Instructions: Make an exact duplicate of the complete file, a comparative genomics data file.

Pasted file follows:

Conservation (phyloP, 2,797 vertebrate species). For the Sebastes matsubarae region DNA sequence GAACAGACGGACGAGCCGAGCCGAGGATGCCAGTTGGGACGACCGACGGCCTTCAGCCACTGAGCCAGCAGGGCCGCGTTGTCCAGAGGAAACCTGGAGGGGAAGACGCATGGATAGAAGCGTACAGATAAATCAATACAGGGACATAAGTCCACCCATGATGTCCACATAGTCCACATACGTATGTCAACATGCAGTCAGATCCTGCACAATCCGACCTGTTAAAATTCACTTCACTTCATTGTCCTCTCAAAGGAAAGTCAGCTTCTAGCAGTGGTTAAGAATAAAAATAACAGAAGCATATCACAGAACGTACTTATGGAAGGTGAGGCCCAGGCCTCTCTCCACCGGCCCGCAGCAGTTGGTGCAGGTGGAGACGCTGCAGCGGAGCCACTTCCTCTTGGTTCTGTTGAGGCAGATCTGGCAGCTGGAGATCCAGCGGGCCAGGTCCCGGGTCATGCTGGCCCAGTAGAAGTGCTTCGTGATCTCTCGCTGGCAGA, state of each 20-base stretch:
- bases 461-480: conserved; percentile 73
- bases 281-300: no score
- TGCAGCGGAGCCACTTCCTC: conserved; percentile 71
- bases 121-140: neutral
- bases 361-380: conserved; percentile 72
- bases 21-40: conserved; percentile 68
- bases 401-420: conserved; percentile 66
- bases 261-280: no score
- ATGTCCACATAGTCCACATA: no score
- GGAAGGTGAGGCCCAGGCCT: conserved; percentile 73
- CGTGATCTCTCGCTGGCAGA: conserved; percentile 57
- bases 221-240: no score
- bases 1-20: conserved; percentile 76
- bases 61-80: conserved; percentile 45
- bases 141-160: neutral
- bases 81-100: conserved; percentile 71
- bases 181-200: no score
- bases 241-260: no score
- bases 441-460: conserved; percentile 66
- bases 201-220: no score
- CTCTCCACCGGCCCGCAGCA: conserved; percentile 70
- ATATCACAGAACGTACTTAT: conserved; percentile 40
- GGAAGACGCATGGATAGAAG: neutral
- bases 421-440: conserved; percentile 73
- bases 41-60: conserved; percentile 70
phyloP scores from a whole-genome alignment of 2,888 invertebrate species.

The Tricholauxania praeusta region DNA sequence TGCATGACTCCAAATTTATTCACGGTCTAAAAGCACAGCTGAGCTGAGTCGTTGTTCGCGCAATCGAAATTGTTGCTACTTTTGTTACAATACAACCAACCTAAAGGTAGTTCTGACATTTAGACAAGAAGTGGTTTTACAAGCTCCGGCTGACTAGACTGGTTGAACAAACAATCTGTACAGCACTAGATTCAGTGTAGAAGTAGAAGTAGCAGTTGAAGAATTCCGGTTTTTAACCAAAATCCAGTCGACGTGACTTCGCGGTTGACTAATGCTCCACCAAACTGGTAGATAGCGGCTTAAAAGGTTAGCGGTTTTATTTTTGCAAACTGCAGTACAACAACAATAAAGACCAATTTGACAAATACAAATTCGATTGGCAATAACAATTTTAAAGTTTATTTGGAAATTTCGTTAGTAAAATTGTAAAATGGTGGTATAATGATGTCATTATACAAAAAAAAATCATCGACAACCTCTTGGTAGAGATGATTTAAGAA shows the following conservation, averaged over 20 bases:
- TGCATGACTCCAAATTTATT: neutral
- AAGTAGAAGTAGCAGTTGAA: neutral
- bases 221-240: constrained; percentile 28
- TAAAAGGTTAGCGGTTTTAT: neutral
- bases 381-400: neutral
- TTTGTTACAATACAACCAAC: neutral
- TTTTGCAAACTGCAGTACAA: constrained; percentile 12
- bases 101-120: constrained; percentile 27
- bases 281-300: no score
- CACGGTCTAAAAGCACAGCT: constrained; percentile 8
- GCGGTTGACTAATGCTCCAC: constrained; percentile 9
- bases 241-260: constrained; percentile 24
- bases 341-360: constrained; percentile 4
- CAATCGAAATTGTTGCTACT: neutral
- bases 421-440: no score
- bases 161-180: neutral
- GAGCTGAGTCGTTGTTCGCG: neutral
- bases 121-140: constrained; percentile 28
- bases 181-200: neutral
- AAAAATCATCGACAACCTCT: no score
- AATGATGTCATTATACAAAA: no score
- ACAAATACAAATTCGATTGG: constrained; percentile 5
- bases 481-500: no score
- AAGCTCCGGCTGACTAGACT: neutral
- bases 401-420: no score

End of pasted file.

Conservation (phyloP, 2,797 vertebrate species). For the Sebastes matsubarae region DNA sequence GAACAGACGGACGAGCCGAGCCGAGGATGCCAGTTGGGACGACCGACGGCCTTCAGCCACTGAGCCAGCAGGGCCGCGTTGTCCAGAGGAAACCTGGAGGGGAAGACGCATGGATAGAAGCGTACAGATAAATCAATACAGGGACATAAGTCCACCCATGATGTCCACATAGTCCACATACGTATGTCAACATGCAGTCAGATCCTGCACAATCCGACCTGTTAAAATTCACTTCACTTCATTGTCCTCTCAAAGGAAAGTCAGCTTCTAGCAGTGGTTAAGAATAAAAATAACAGAAGCATATCACAGAACGTACTTATGGAAGGTGAGGCCCAGGCCTCTCTCCACCGGCCCGCAGCAGTTGGTGCAGGTGGAGACGCTGCAGCGGAGCCACTTCCTCTTGGTTCTGTTGAGGCAGATCTGGCAGCTGGAGATCCAGCGGGCCAGGTCCCGGGTCATGCTGGCCCAGTAGAAGTGCTTCGTGATCTCTCGCTGGCAGA, state of each 20-base stretch:
- bases 461-480: conserved; percentile 73
- bases 281-300: no score
- TGCAGCGGAGCCACTTCCTC: conserved; percentile 71
- bases 121-140: neutral
- bases 361-380: conserved; percentile 72
- bases 21-40: conserved; percentile 68
- bases 401-420: conserved; percentile 66
- bases 261-280: no score
- ATGTCCACATAGTCCACATA: no score
- GGAAGGTGAGGCCCAGGCCT: conserved; percentile 73
- CGTGATCTCTCGCTGGCAGA: conserved; percentile 57
- bases 221-240: no score
- bases 1-20: conserved; percentile 76
- bases 61-80: conserved; percentile 45
- bases 141-160: neutral
- bases 81-100: conserved; percentile 71
- bases 181-200: no score
- bases 241-260: no score
- bases 441-460: conserved; percentile 66
- bases 201-220: no score
- CTCTCCACCGGCCCGCAGCA: conserved; percentile 70
- ATATCACAGAACGTACTTAT: conserved; percentile 40
- GGAAGACGCATGGATAGAAG: neutral
- bases 421-440: conserved; percentile 73
- bases 41-60: conserved; percentile 70
phyloP scores from a whole-genome alignment of 2,888 invertebrate species.

The Tricholauxania praeusta region DNA sequence TGCATGACTCCAAATTTATTCACGGTCTAAAAGCACAGCTGAGCTGAGTCGTTGTTCGCGCAATCGAAATTGTTGCTACTTTTGTTACAATACAACCAACCTAAAGGTAGTTCTGACATTTAGACAAGAAGTGGTTTTACAAGCTCCGGCTGACTAGACTGGTTGAACAAACAATCTGTACAGCACTAGATTCAGTGTAGAAGTAGAAGTAGCAGTTGAAGAATTCCGGTTTTTAACCAAAATCCAGTCGACGTGACTTCGCGGTTGACTAATGCTCCACCAAACTGGTAGATAGCGGCTTAAAAGGTTAGCGGTTTTATTTTTGCAAACTGCAGTACAACAACAATAAAGACCAATTTGACAAATACAAATTCGATTGGCAATAACAATTTTAAAGTTTATTTGGAAATTTCGTTAGTAAAATTGTAAAATGGTGGTATAATGATGTCATTATACAAAAAAAAATCATCGACAACCTCTTGGTAGAGATGATTTAAGAA shows the following conservation, averaged over 20 bases:
- TGCATGACTCCAAATTTATT: neutral
- AAGTAGAAGTAGCAGTTGAA: neutral
- bases 221-240: constrained; percentile 28
- TAAAAGGTTAGCGGTTTTAT: neutral
- bases 381-400: neutral
- TTTGTTACAATACAACCAAC: neutral
- TTTTGCAAACTGCAGTACAA: constrained; percentile 12
- bases 101-120: constrained; percentile 27
- bases 281-300: no score
- CACGGTCTAAAAGCACAGCT: constrained; percentile 8
- GCGGTTGACTAATGCTCCAC: constrained; percentile 9
- bases 241-260: constrained; percentile 24
- bases 341-360: constrained; percentile 4
- CAATCGAAATTGTTGCTACT: neutral
- bases 421-440: no score
- bases 161-180: neutral
- GAGCTGAGTCGTTGTTCGCG: neutral
- bases 121-140: constrained; percentile 28
- bases 181-200: neutral
- AAAAATCATCGACAACCTCT: no score
- AATGATGTCATTATACAAAA: no score
- ACAAATACAAATTCGATTGG: constrained; percentile 5
- bases 481-500: no score
- AAGCTCCGGCTGACTAGACT: neutral
- bases 401-420: no score